I have NOT seen the Lord.

I can still remember the first time I read the story of Doubting Thomas.  I can’t have been much more than 10 or 11 years old.  My parents gave each of my siblings a Bible of our own on our 10th birthday and encouraged us to begin studying it and asking questions.  Like any good evangelist my Dad told me to start with the book of John.  I didn’t understand why at the time but I was a good kid and I did what I was told. 

Like most Bibles my Children’s New International Version broke the chapters and verses down one step further into headings of a few verses at a time.  So I decided that I would read one heading a day.  What with the demands of a busy childhood, school, sports and other activities that idea lasted about as long as my ten year old attention span and I was soon down to reading one heading a week if I was lucky.  But I didn’t give up and a after a few months as I was approaching the end of the book of John I read a passage with the heading Jesus Appears to Thomas;

 Now Thomas (also known as Didymus), one of the Twelve, was not with the disciples when Jesus came. So the other disciples told him, “We have seen the Lord!”

   But he said to them, “Unless I see the nail marks in his hands and put my finger where the nails were, and put my hand into his side, I will not believe.”

 A week later his disciples were in the house again, and Thomas was with them. Though the doors were locked, Jesus came and stood among them and said, “Peace be with you!” Then he said to Thomas, “Put your finger here; see my hands. Reach out your hand and put it into my side. Stop doubting and believe.”

 Thomas said to him, “My Lord and my God!”

 Then Jesus told him, “Because you have seen me, you have believed; blessed are those who have not seen and yet have believed.”

Jesus performed many other signs in the presence of his disciples, which are not recorded in this book. But these are written that you may believe that Jesus is the Messiah, the Son of God, and that by believing you may have life in his name.  [John 20:24-31]

As the ten year old me read that passage for the first time I was struck by the simplicity of it.   Here I was reading through a book that has confounded scholars and theologians for centuries, a book that I hardly understood half of but when I read this, as a child, I immediately got it.  And after months of dutifully following my father’s instructions I understood why he told me to read this book first.  Thirty years later the meaning of this passage is even clearer to me today, but the core of my initial understanding hasn’t changed.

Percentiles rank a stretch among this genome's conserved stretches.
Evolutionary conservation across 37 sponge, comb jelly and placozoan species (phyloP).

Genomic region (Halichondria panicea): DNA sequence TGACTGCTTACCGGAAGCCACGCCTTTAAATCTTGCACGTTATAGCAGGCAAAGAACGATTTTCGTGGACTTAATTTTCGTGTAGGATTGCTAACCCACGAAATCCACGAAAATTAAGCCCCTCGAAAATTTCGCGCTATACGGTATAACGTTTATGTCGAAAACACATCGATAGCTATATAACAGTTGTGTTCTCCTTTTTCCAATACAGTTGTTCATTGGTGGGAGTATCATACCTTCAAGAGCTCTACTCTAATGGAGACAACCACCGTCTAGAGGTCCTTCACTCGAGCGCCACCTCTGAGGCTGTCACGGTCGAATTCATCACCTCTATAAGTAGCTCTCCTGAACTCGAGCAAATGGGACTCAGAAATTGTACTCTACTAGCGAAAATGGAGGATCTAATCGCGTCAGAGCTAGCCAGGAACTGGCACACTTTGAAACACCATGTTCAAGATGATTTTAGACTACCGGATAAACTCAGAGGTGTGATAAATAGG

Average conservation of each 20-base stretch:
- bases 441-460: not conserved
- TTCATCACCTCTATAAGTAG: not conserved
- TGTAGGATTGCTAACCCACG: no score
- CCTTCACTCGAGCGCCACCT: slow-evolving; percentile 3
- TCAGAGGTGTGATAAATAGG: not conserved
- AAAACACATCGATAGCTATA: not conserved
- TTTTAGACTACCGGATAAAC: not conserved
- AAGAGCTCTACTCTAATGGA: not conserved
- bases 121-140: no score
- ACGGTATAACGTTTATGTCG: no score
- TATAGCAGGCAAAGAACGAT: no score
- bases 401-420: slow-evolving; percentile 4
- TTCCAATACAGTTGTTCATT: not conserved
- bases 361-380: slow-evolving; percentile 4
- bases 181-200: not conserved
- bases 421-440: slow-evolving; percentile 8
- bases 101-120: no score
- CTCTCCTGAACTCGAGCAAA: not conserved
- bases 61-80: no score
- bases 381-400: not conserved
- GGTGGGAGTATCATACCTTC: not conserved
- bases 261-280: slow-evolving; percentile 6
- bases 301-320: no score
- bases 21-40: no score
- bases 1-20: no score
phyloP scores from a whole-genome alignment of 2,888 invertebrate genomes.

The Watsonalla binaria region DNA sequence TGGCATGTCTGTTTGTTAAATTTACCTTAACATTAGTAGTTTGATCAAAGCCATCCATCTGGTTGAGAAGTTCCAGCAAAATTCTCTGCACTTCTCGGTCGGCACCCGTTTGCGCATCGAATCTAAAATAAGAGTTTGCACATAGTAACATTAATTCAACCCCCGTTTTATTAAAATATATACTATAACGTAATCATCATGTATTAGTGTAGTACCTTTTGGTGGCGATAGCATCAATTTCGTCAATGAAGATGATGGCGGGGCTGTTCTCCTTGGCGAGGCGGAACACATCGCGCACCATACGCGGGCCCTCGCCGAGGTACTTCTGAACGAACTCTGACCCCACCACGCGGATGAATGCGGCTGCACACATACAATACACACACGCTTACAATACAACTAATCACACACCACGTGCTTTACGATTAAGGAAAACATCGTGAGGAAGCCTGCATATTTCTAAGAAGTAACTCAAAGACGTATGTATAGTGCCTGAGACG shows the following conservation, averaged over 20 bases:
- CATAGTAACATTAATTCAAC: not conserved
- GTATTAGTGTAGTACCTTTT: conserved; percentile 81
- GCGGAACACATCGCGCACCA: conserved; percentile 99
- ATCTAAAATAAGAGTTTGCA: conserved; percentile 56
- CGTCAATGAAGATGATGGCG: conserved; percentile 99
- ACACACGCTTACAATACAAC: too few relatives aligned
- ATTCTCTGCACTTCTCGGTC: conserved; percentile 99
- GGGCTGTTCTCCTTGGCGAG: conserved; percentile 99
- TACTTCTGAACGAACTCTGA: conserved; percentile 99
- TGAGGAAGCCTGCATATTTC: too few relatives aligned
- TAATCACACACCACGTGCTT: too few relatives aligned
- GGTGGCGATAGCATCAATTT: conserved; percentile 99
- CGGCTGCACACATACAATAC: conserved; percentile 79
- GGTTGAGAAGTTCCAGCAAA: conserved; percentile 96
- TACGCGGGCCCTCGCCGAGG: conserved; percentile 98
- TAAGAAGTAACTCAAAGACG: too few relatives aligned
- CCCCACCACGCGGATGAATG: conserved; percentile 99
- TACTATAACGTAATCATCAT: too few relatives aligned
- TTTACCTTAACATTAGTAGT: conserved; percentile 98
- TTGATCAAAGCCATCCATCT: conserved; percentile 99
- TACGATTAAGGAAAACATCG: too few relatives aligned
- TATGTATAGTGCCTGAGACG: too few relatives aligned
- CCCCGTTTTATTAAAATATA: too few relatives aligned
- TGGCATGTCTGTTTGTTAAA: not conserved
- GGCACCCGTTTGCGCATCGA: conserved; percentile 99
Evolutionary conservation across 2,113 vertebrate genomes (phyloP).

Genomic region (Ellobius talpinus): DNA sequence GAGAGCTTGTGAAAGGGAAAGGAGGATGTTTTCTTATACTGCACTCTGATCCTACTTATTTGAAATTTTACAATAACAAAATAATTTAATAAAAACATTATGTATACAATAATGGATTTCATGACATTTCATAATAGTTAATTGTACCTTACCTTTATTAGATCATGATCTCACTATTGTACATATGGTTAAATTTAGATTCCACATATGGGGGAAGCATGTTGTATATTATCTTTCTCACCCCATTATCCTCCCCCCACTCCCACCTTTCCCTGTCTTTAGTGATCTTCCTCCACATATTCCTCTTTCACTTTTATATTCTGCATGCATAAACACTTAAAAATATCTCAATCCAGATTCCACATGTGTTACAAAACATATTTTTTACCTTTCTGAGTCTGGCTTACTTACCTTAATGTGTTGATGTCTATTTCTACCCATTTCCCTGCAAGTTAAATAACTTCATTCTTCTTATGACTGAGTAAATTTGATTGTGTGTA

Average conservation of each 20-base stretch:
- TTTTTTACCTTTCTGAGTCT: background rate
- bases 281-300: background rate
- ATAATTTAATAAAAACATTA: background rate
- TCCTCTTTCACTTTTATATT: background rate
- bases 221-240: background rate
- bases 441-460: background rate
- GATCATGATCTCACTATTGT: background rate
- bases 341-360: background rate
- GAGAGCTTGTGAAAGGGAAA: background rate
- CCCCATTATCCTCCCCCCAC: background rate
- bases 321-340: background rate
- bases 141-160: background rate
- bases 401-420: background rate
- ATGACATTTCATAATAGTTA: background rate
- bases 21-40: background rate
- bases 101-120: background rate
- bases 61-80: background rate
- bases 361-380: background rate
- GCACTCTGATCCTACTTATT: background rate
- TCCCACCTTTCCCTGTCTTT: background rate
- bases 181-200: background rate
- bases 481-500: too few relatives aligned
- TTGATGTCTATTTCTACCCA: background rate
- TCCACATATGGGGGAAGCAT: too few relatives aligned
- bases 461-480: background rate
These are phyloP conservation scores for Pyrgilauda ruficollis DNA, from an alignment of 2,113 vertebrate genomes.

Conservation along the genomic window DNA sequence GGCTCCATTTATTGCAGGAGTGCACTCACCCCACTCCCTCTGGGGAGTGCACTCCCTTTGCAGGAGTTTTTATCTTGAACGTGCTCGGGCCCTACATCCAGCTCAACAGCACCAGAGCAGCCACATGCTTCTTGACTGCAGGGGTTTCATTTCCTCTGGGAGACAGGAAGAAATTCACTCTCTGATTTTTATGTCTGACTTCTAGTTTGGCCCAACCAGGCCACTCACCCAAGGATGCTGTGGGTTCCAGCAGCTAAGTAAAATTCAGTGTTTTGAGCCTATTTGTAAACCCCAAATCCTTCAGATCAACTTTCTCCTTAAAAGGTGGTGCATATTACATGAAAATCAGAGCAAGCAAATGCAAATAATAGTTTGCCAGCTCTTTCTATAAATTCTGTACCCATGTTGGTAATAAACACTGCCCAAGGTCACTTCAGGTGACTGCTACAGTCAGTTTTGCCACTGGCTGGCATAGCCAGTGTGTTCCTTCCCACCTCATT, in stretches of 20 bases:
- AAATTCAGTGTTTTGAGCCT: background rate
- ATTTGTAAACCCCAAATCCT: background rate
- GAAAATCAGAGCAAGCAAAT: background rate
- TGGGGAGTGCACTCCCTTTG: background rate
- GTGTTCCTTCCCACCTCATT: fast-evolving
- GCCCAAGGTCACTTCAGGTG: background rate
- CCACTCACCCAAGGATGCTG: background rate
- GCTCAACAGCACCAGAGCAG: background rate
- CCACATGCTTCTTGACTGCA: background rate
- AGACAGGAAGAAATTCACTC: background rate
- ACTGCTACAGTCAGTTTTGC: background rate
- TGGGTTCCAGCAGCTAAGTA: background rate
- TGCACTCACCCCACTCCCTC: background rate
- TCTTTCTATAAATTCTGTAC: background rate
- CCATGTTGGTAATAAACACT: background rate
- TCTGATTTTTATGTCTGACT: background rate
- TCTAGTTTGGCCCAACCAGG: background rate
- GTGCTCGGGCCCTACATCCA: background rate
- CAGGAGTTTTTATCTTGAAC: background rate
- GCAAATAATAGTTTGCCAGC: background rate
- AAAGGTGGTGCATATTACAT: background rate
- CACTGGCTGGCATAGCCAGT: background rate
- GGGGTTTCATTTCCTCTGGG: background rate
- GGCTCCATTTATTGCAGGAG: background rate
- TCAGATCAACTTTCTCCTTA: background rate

Why?  Because even at ten years old, I could relate to Thomas.  I can’t tell you the number of times I have prayed for God to “show yourself”.  We all have been told that Jesus was the incarnation of God but we all want to see him, experience him, and learn from him in person.  If only we could have been there and been with him in the flesh all of our doubts and concerns would be answered right? 

That’s not the case though is it?  We read in all four Gospels and elsewhere in the New Testament that people doubted Jesus and his disciples all the time.  They questioned his authority, they misunderstood his teaching and they argued with him constantly.  Even the Gospel writers themselves took years to reflect on their lives with Jesus before they were able to articulate and record what they experienced.  

Doubt is natural when it comes to these things.     The ten year old me took comfort in the fact the Jesus did not rebuke Thomas for his doubt.   He simply gave him the evidence he was looking for and then proceeded to bless those who believed without physical evidence.  The forty year old me has grown more comfortable with the questions even though I’d be lying if I said I didn’t wish I had more answers. 

Many of my best friends are atheists.  I get it.  I understand their desire for evidence.  I even support the efforts of scientists to find more answers to the questions of our physical world.  But I am quick to point out that where the questions of science and philosophy overlap science alone will never be able to give a satisfactory answer.     

I also like to remind my atheist friends that the father of the scientific method was a  Muslim by the name of  Ibn Alhazen who was quoted as saying; 

Truth is sought for itself [but] the truths, are immersed in uncertainties and the scientific authorities are not immune from error. [Ibn Alhazen; Aporias against Ptolemy 1025 A.D.]

We are all Doubting Thomases to a certain degree.  It’s best if we’re honest and up front about it.  Because as John’s Gospel reminds us, we are blessed when we believe what we cannot see.   John wrote his account of Jesus so that “you may believe that Jesus is the Messiah, the Son of God, and that by believing you may have life in his name. [John 20; 31].


  1. For me truth is important in any aspect, it can not be neglected. Science is a method to seek for the truth even in religion.

    1. laurensheil says:

      Yes, science is a method of seeking for truth but as I said, when it comes to questions of philosophy, science is inadequate. Just as philosphy is inadequate in answering questions of the physical world. Where the two intersect, neither are adequate and the questions remain.

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